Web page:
• Ace Eli and Rodger of the Skies, John Erman, 1973
    • Aces High, Jack Gold, 1976
    • The Great Waldo Pepper, George Roy Hill, 1976
    As it happens, Flyboys did not do great box office here in the United States, grossing about $6 million. It might do better internationally. For those who missed it in the theaters, it's scheduled to be released on DVD in January 2007.

    Andrew Melomet, Proprietor of Andy's Nickelodeon will answer your Great War film or video inquiry. He is also soliciting your recommendations for the WWI Filmography he is compiling for our readers. Just click HERE.

    Special Anniversary Supplement
    This supplement can be downloaded independently of the Trip-Wire as an Adobe Acrobat PDF File so you can view it or print it out as a separate document. There will be no charge for this.

    You need to have the free Acrobat Reader if you do not have it on your computer. Click on the icon to download it

    Click here to download our Special Anniversary Supplement.
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    The Dreadnought Centennial

    Stephen McLaughlin

    This year marks the centenary of the launch of HMS Dreadnought, brainchild of Admiral Sir John Fisher and the ship whose name soon became synonymous with a new breed of battleships. Soon all the major naval powers - and some minor ones, too - were building or buying dreadnoughts, and the dreadnought race between Britain and Germany contributed to the growing tensions between these two nations.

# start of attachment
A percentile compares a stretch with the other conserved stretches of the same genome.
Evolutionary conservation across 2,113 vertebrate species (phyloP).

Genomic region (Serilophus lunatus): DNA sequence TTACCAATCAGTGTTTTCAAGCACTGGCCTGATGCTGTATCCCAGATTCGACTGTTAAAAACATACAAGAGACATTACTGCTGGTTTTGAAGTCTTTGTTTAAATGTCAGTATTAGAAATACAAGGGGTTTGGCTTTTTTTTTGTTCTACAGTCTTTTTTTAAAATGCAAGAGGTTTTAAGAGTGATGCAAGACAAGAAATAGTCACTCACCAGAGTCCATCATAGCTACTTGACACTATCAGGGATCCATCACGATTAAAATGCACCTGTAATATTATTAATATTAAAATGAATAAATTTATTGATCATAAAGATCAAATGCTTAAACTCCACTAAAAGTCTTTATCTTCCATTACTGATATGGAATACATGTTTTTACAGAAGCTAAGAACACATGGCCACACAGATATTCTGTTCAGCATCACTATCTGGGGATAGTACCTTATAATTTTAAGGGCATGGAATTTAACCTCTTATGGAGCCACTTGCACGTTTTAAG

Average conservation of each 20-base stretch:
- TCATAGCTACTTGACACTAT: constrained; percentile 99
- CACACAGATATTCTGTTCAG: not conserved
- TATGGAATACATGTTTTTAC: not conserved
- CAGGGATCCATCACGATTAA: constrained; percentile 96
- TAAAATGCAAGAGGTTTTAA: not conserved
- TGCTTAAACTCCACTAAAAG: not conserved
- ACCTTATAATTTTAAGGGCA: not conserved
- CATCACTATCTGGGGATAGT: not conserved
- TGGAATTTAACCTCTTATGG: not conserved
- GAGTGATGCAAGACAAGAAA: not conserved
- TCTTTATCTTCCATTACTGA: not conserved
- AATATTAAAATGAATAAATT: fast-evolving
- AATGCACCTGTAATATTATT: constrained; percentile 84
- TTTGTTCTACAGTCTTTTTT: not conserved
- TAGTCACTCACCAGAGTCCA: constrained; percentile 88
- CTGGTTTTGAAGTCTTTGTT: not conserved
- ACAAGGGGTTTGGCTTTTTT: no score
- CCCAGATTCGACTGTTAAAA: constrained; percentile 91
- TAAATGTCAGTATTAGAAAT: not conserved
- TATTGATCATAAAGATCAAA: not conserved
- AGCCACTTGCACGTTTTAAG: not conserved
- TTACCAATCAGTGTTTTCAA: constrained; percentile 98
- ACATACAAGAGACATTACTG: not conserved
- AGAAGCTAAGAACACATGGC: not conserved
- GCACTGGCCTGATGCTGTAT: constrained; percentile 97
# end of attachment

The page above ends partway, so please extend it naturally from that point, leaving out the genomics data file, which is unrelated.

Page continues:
So what was it about Dreadnought that was so different? It wasn't her turbine engines; although these were considered a daring technical leap forward, several ships considered dreadnoughts would be powered by the older style reciprocating engines. Nor was it her armor protection, which was actually slightly inferior to that of her immediate predecessors, the Lord Nelson class. The one thing that set Dreadnought apart was her battery of ten 12-inch guns, of which eight could be fired on either broadside. Previous battleships had featured a battery of four 12-inch guns supplemented by a number of smaller guns -- anything from 7-inch to 10-inch in caliber.
    HMS Dreadnought (1906)
    • Period in service: 1906 - 1918
    • Displacement: 18,110 tons
    • Length: 160.6m / 527ft
    • Beam: 25m / 82ft
    • Complement: 773
    • Speed: 21kts
    • Armament: 10 x 12 inch (305mm) guns; 27 x 12 pounder guns; 5 x 18 inch (457mm) torpedo tubes
    • Armour: 4 - 11 inch belt; 4 inch deck; 4 - 11 inch barbettes; 11 inch turrets
    As gunnery ranges grew longer, it became difficult to control these mixed batteries, since the guns differed in ballistic performance; moreover, it was hard for the officers controlling gunfire to distinguish the splash of, say, a 9.2-inch shell from a 12-inch shell, so making corrections could became confusing.